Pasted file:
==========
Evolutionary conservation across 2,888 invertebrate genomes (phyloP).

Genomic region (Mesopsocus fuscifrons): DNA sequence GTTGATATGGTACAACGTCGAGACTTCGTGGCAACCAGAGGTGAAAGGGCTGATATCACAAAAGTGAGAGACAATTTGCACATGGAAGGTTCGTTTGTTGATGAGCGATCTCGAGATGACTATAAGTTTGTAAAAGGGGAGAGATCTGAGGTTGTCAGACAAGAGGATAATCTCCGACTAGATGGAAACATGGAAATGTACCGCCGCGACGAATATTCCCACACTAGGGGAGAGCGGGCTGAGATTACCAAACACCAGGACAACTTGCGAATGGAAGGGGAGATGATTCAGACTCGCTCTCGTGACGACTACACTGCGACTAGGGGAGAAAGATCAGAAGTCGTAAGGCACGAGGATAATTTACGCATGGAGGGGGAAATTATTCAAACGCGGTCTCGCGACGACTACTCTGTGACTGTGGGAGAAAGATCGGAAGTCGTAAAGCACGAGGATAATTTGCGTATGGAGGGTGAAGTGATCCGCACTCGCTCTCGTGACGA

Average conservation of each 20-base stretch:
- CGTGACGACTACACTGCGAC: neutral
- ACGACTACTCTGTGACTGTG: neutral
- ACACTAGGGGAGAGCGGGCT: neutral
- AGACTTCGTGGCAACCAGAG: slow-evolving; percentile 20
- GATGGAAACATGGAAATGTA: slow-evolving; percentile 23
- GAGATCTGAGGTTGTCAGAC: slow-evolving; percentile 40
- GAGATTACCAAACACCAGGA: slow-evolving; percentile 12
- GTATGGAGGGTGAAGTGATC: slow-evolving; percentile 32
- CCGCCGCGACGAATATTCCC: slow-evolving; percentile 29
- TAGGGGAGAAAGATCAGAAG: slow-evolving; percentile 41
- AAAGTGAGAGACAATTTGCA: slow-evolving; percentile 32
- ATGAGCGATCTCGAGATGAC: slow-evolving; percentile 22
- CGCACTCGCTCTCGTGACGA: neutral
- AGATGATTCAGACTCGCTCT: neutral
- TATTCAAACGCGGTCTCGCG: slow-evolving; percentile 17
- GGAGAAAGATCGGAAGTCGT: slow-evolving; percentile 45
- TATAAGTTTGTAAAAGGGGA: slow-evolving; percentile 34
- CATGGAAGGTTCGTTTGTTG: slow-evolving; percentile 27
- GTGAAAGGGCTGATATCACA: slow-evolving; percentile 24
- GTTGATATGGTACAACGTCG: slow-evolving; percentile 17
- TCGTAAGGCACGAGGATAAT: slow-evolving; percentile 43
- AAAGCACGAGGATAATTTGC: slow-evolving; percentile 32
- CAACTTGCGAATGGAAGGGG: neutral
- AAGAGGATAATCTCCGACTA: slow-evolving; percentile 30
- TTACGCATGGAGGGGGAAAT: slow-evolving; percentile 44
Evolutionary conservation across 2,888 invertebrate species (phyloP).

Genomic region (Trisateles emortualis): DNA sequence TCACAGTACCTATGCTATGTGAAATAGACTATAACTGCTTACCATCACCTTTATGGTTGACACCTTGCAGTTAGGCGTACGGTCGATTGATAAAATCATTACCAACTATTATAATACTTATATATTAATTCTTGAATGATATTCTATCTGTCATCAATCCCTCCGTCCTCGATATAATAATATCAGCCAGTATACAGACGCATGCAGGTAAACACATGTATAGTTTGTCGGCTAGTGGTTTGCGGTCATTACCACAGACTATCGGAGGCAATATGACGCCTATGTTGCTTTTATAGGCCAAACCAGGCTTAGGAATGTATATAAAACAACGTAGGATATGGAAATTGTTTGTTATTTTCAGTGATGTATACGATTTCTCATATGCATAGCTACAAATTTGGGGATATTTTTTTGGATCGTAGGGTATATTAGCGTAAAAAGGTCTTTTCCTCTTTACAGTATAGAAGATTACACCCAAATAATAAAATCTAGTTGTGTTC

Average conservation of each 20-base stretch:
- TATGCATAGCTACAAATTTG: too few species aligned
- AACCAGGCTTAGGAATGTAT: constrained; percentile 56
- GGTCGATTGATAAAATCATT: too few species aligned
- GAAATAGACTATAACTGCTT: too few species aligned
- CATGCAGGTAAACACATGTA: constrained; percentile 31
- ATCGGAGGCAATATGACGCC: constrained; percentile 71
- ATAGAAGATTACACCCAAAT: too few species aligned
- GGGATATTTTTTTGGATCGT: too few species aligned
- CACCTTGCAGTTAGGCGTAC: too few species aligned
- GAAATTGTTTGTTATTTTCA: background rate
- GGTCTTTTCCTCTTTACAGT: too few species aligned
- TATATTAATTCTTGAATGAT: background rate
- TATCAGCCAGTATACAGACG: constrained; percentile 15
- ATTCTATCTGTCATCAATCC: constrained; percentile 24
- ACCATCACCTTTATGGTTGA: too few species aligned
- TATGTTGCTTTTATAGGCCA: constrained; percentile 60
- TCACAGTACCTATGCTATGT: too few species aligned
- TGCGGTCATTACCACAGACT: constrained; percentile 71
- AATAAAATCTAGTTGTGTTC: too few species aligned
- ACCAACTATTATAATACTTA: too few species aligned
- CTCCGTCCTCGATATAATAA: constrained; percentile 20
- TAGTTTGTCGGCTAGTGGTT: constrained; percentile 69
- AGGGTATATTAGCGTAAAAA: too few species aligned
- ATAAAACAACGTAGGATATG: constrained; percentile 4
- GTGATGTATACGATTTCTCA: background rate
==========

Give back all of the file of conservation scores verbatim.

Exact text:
Evolutionary conservation across 2,888 invertebrate genomes (phyloP).

Genomic region (Mesopsocus fuscifrons): DNA sequence GTTGATATGGTACAACGTCGAGACTTCGTGGCAACCAGAGGTGAAAGGGCTGATATCACAAAAGTGAGAGACAATTTGCACATGGAAGGTTCGTTTGTTGATGAGCGATCTCGAGATGACTATAAGTTTGTAAAAGGGGAGAGATCTGAGGTTGTCAGACAAGAGGATAATCTCCGACTAGATGGAAACATGGAAATGTACCGCCGCGACGAATATTCCCACACTAGGGGAGAGCGGGCTGAGATTACCAAACACCAGGACAACTTGCGAATGGAAGGGGAGATGATTCAGACTCGCTCTCGTGACGACTACACTGCGACTAGGGGAGAAAGATCAGAAGTCGTAAGGCACGAGGATAATTTACGCATGGAGGGGGAAATTATTCAAACGCGGTCTCGCGACGACTACTCTGTGACTGTGGGAGAAAGATCGGAAGTCGTAAAGCACGAGGATAATTTGCGTATGGAGGGTGAAGTGATCCGCACTCGCTCTCGTGACGA

Average conservation of each 20-base stretch:
- CGTGACGACTACACTGCGAC: neutral
- ACGACTACTCTGTGACTGTG: neutral
- ACACTAGGGGAGAGCGGGCT: neutral
- AGACTTCGTGGCAACCAGAG: slow-evolving; percentile 20
- GATGGAAACATGGAAATGTA: slow-evolving; percentile 23
- GAGATCTGAGGTTGTCAGAC: slow-evolving; percentile 40
- GAGATTACCAAACACCAGGA: slow-evolving; percentile 12
- GTATGGAGGGTGAAGTGATC: slow-evolving; percentile 32
- CCGCCGCGACGAATATTCCC: slow-evolving; percentile 29
- TAGGGGAGAAAGATCAGAAG: slow-evolving; percentile 41
- AAAGTGAGAGACAATTTGCA: slow-evolving; percentile 32
- ATGAGCGATCTCGAGATGAC: slow-evolving; percentile 22
- CGCACTCGCTCTCGTGACGA: neutral
- AGATGATTCAGACTCGCTCT: neutral
- TATTCAAACGCGGTCTCGCG: slow-evolving; percentile 17
- GGAGAAAGATCGGAAGTCGT: slow-evolving; percentile 45
- TATAAGTTTGTAAAAGGGGA: slow-evolving; percentile 34
- CATGGAAGGTTCGTTTGTTG: slow-evolving; percentile 27
- GTGAAAGGGCTGATATCACA: slow-evolving; percentile 24
- GTTGATATGGTACAACGTCG: slow-evolving; percentile 17
- TCGTAAGGCACGAGGATAAT: slow-evolving; percentile 43
- AAAGCACGAGGATAATTTGC: slow-evolving; percentile 32
- CAACTTGCGAATGGAAGGGG: neutral
- AAGAGGATAATCTCCGACTA: slow-evolving; percentile 30
- TTACGCATGGAGGGGGAAAT: slow-evolving; percentile 44
Evolutionary conservation across 2,888 invertebrate species (phyloP).

Genomic region (Trisateles emortualis): DNA sequence TCACAGTACCTATGCTATGTGAAATAGACTATAACTGCTTACCATCACCTTTATGGTTGACACCTTGCAGTTAGGCGTACGGTCGATTGATAAAATCATTACCAACTATTATAATACTTATATATTAATTCTTGAATGATATTCTATCTGTCATCAATCCCTCCGTCCTCGATATAATAATATCAGCCAGTATACAGACGCATGCAGGTAAACACATGTATAGTTTGTCGGCTAGTGGTTTGCGGTCATTACCACAGACTATCGGAGGCAATATGACGCCTATGTTGCTTTTATAGGCCAAACCAGGCTTAGGAATGTATATAAAACAACGTAGGATATGGAAATTGTTTGTTATTTTCAGTGATGTATACGATTTCTCATATGCATAGCTACAAATTTGGGGATATTTTTTTGGATCGTAGGGTATATTAGCGTAAAAAGGTCTTTTCCTCTTTACAGTATAGAAGATTACACCCAAATAATAAAATCTAGTTGTGTTC

Average conservation of each 20-base stretch:
- TATGCATAGCTACAAATTTG: too few species aligned
- AACCAGGCTTAGGAATGTAT: constrained; percentile 56
- GGTCGATTGATAAAATCATT: too few species aligned
- GAAATAGACTATAACTGCTT: too few species aligned
- CATGCAGGTAAACACATGTA: constrained; percentile 31
- ATCGGAGGCAATATGACGCC: constrained; percentile 71
- ATAGAAGATTACACCCAAAT: too few species aligned
- GGGATATTTTTTTGGATCGT: too few species aligned
- CACCTTGCAGTTAGGCGTAC: too few species aligned
- GAAATTGTTTGTTATTTTCA: background rate
- GGTCTTTTCCTCTTTACAGT: too few species aligned
- TATATTAATTCTTGAATGAT: background rate
- TATCAGCCAGTATACAGACG: constrained; percentile 15
- ATTCTATCTGTCATCAATCC: constrained; percentile 24
- ACCATCACCTTTATGGTTGA: too few species aligned
- TATGTTGCTTTTATAGGCCA: constrained; percentile 60
- TCACAGTACCTATGCTATGT: too few species aligned
- TGCGGTCATTACCACAGACT: constrained; percentile 71
- AATAAAATCTAGTTGTGTTC: too few species aligned
- ACCAACTATTATAATACTTA: too few species aligned
- CTCCGTCCTCGATATAATAA: constrained; percentile 20
- TAGTTTGTCGGCTAGTGGTT: constrained; percentile 69
- AGGGTATATTAGCGTAAAAA: too few species aligned
- ATAAAACAACGTAGGATATG: constrained; percentile 4
- GTGATGTATACGATTTCTCA: background rate